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Published: Thu, 12 Oct 2017

Mnemonics

As you inch closer to your exams, it is important to think more closely about how you can use mnemonics on exam day. These techniques cover primary non-linear devices proven to align with the way brains function to provide optimum recall ability – an absolute must if you are going to ace those exams!

Let’s just quickly review why the linear techniques that are often drilled into us in school are ineffective. These rote learning methods do not actually mesh well with the human brain – repetition techniques simply put our brain into a state of disinterest. Research has actually proved this! In actual fact, our brains learn through association wherein our memories are put into a sequence along pathways in the brain and become much like an ordered system of topics and subtopics. This where the aforementioned techniques come into play, with people individually being drawn to certain learning processes: some like doing while others like saying, hearing, or seeing. To master these techniques, it is important to practice them repeatedly so that you essentially learn how to learn in a style that is akin to how your brain processes and stores information. Don’t worry – you will get a sense of which learning technique you like because you will feel comfortable with it.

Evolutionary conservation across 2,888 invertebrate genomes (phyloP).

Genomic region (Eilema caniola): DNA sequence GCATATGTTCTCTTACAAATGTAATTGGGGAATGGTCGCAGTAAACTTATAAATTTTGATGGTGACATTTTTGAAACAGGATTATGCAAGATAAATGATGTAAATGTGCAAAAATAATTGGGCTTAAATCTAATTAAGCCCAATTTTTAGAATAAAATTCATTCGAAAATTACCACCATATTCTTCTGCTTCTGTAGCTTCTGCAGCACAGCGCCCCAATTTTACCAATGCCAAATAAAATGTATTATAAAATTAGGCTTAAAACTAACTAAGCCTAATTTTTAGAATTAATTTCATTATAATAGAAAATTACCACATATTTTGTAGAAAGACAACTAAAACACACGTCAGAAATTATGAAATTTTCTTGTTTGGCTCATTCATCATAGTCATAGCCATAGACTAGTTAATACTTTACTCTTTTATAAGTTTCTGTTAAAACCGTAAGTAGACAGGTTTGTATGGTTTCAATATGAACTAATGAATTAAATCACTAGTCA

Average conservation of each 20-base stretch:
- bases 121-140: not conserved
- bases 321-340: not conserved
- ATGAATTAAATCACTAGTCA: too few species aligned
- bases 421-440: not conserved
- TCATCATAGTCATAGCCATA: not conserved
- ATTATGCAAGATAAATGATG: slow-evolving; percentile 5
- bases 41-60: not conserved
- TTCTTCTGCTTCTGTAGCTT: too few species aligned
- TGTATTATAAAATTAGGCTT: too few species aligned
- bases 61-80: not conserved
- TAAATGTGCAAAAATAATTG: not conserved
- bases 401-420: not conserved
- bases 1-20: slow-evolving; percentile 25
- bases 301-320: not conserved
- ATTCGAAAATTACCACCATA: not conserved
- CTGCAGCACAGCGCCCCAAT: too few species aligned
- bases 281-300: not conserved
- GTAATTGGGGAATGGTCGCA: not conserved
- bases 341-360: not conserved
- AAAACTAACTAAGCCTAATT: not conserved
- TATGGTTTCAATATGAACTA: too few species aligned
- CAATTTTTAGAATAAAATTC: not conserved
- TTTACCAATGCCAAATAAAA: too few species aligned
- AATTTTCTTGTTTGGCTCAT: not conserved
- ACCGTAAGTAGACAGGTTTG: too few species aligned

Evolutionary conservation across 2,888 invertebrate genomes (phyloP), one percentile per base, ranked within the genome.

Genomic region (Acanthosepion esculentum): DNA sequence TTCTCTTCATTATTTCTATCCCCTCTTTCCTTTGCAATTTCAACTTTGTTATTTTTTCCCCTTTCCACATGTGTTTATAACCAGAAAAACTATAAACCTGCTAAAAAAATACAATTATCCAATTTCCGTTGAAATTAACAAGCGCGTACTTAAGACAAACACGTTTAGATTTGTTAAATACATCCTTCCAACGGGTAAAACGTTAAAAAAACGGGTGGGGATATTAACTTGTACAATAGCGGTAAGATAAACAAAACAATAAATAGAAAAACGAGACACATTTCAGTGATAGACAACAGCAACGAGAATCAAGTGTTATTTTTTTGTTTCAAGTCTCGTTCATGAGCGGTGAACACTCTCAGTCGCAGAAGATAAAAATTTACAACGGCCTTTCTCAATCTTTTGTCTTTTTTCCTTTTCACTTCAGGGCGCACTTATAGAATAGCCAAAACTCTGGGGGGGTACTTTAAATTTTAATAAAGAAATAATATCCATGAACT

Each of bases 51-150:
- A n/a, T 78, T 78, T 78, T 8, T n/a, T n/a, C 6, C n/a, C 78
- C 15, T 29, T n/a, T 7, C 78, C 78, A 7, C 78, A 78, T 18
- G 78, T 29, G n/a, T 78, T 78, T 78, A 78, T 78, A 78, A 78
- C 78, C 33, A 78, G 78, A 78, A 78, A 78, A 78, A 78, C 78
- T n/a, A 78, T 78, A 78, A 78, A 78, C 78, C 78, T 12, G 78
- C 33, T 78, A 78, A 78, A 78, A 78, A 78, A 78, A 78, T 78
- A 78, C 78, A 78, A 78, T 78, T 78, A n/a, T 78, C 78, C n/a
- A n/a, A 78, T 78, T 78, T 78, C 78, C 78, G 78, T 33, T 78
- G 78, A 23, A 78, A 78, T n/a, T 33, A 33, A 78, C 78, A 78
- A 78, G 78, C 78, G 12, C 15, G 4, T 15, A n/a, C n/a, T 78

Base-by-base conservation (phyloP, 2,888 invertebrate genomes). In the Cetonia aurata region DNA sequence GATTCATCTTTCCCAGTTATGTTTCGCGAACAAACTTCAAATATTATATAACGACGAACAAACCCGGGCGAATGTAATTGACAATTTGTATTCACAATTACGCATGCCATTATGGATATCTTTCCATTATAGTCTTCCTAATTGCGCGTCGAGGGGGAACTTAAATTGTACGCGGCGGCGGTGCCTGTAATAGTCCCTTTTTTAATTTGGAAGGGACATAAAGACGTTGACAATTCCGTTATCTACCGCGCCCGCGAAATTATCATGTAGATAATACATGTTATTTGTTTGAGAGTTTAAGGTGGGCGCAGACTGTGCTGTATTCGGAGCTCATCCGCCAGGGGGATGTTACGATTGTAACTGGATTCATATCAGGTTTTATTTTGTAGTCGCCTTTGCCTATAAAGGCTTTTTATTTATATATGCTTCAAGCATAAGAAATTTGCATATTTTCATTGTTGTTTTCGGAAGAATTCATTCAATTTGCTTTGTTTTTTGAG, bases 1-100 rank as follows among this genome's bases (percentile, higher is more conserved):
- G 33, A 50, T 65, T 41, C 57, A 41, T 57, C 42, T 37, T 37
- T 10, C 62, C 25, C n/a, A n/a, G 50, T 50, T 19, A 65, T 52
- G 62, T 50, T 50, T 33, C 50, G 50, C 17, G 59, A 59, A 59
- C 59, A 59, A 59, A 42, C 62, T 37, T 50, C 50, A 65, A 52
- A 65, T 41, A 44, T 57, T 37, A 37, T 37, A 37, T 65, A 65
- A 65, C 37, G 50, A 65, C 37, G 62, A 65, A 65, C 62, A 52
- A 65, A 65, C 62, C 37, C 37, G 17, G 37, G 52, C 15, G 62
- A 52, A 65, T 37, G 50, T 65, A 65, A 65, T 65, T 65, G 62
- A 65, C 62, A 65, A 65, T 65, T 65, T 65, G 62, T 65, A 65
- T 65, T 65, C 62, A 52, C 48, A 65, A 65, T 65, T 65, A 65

Using these at exam time – when you are under pressure and need to deliver – is actually quite easy and may even help you focus and calm your nerves. In fact, you will be able to run through each mnemonic in your mind and then write down the facts that you retrieved from doing this along with any related connections you made when putting these together.

So, what is a mnemonic? A mnemonic is a learning technique which aids information retention. These can take many, many forms. One of the most common is the acronym, which makes a word out of the initials of other words to recall a larger piece of information. For instance, an acronym used to help memories chemical reactions is:

‘OIL RIG’ – (Oxidisation is losing, Reduction is gaining’).

Sometimes a memorable phrase can be created rather than a single word. A common example is the mnemonic used to remember the colours of the rainbow:

Richard Of York Gave Battle In Vain —– Red Orange Yellow Green Blue Indigo Violet

However, there are other, more complex forms of mnemonic, too: numerical information can be memorised this way, and there are many uses for mnemonics in foreign-language learning.


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